Law, Politics, and the Security Council: An Inquiry into the by Tae Jin Kahng

By Tae Jin Kahng

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Additional info for Law, Politics, and the Security Council: An Inquiry into the Handling of Legal Questions Involved in International Disputes and Situations

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X8 and 22. , para. 27. , para. 29. , para. 31. a Of the five members of the Sub-Committee, Austialia, Brazil, China, France and Poland, two members made reservations, The representative of Brazil reserved his position, as a matter of principle, regarding the recommendation {b); and the representative of Poland, disagreeing with the majority, expressed the opinion that "potential threat" to the peace too should come under the purview of Article 39 of the Charter. 1 2 DOMESTIC JURISDICTION 35 it should be pointed out quite clearly that Article 2, paragraph 7, of the Charter does not say that the United Nations shall not intervene in any matter which does not fall within Chapter VII.

No. I6, Annex 40. a member of the Council. , p. 16:zo. , pp. 161g-16:zo. For this view, generally see Charles C. R. (1949), pp. 955-966. R. (1949), pp. 344-361. 8 Loc. cit. , pp. 16:Z3-16:Z4. 38 THE COMPETENCE OF THE SECURITY COUNCIL representative of Australia submitted a draft resolution 1 which read as follows: The Security Council, Having determined that such hostilities constitute a breach of the peace under Article 39 of the Charter of the United Nations, Calls upon the Governments of the Netherlands and of the Republic of Indonesia, under Article 40 of the Charter of the United Nations, to comply with the following measures, such measures to be without prejudice to the rights, claims or position of either party; (a) To cease hostilities forthwith, and (b) To settle their disputes by arbitration in accordance with article XVII of the Linggadjati Agreement, signed at Batavia on 25 March 1947.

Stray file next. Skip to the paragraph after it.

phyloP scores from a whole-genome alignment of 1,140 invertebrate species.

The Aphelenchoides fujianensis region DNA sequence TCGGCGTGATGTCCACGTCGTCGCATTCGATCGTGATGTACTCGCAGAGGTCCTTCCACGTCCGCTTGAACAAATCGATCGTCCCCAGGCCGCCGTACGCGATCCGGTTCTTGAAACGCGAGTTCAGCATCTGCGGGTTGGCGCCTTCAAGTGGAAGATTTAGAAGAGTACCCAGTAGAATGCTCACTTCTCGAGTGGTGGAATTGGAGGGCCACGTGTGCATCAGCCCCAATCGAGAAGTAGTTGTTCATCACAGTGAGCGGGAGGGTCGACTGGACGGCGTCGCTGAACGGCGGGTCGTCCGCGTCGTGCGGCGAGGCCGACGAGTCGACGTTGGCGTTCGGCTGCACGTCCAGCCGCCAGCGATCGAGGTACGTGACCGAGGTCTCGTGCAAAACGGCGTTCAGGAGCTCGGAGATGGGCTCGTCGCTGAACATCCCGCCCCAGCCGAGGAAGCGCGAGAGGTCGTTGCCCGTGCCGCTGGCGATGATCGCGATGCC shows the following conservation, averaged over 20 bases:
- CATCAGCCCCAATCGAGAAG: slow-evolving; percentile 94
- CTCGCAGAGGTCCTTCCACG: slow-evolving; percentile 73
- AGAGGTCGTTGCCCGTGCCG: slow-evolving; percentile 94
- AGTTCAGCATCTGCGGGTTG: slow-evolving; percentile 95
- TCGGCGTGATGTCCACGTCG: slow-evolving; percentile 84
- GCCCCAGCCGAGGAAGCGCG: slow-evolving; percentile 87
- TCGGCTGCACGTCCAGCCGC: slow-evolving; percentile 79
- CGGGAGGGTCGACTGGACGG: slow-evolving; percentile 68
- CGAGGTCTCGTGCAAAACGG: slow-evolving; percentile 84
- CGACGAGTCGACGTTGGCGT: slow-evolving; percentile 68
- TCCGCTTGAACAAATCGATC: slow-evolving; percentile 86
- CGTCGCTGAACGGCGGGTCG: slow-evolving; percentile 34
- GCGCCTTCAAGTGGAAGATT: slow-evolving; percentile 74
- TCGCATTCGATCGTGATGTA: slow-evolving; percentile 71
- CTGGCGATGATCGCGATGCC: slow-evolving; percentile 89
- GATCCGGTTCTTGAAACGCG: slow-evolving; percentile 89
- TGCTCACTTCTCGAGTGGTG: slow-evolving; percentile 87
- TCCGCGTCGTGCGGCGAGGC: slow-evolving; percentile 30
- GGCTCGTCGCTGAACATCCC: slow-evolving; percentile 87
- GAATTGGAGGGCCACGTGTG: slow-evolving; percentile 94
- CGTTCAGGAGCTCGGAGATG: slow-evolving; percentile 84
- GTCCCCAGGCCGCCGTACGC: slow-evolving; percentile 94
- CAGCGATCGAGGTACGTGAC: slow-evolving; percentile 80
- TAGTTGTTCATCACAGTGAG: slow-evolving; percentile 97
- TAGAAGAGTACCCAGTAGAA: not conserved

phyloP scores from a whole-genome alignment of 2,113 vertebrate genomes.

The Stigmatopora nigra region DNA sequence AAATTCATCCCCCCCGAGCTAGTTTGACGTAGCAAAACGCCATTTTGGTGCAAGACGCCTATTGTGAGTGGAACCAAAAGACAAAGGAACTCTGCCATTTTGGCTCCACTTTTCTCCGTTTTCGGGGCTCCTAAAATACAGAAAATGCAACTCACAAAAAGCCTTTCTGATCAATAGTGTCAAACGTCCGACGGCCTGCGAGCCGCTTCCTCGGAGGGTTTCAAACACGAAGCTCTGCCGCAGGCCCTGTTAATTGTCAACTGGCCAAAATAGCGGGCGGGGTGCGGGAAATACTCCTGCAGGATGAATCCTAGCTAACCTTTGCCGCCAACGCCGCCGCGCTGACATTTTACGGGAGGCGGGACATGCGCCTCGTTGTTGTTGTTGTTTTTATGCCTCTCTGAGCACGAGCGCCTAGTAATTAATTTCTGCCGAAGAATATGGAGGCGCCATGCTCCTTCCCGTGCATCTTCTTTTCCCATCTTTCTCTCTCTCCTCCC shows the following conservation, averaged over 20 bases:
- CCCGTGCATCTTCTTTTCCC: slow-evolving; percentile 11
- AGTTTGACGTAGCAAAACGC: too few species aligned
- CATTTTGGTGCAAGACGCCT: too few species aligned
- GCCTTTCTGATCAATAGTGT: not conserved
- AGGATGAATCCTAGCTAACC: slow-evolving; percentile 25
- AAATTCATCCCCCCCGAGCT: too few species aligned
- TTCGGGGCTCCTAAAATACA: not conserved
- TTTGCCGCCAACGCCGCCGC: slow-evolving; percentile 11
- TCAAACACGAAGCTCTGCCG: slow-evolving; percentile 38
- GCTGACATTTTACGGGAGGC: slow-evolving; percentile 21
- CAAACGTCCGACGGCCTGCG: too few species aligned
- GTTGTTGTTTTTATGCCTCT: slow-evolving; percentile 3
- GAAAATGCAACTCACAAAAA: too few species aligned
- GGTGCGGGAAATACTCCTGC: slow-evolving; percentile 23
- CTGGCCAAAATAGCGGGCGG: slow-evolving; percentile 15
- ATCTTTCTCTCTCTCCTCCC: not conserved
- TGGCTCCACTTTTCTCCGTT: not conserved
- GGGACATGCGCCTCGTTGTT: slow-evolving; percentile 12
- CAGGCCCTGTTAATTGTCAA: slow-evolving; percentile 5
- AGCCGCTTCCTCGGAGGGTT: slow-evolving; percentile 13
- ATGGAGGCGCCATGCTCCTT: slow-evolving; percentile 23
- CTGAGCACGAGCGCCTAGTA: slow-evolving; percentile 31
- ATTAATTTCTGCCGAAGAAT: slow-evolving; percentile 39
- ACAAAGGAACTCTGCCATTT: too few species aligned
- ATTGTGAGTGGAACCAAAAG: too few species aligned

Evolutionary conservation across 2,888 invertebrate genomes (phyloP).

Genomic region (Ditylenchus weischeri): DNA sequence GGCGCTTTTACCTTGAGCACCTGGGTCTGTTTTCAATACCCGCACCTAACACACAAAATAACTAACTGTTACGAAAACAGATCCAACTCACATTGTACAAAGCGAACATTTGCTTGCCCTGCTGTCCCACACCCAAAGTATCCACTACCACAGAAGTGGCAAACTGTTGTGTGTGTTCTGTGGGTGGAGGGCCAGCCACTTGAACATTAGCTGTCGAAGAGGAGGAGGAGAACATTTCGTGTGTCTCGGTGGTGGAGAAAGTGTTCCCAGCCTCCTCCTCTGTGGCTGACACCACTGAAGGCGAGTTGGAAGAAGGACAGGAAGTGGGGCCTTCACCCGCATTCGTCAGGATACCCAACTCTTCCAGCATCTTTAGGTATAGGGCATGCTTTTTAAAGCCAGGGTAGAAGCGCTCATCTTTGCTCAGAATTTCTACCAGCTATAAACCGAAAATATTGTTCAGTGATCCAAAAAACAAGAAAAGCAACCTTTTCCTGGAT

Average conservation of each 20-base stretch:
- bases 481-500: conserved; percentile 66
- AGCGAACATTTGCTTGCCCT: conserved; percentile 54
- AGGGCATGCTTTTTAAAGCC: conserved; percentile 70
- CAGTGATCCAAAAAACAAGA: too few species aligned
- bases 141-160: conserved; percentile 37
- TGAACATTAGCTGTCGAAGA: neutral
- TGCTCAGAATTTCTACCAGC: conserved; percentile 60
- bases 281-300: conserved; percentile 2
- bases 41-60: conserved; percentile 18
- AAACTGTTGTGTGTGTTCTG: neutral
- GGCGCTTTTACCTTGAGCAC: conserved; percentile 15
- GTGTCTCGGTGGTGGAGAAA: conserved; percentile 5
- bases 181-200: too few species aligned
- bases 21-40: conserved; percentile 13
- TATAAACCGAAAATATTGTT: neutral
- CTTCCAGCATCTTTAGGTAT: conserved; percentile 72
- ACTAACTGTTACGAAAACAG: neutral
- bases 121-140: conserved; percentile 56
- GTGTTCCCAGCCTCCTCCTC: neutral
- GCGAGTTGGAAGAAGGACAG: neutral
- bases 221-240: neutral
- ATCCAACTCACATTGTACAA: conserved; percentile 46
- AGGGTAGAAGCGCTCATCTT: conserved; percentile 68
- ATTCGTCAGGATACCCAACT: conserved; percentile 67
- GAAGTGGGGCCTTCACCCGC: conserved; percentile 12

Georg Schwarzenberger considers that the time for the United Kingdom to have such a 1 8 PROBLEMS OF HANDLING 2I In addition to these general problems arising from differences among nations in their legal outlook, there are some specific problems which actually arise in the handling of legal questions by the Security Council. The problems manifest themselves as the question of assigning proper values respectively to legal element and to political element within the context of a dispute. When the question is primarily related to substantive rights and duties of parties, the normal course of action which under the Charter the Security Council should take would be to recommend the reference of the dispute to the Court.

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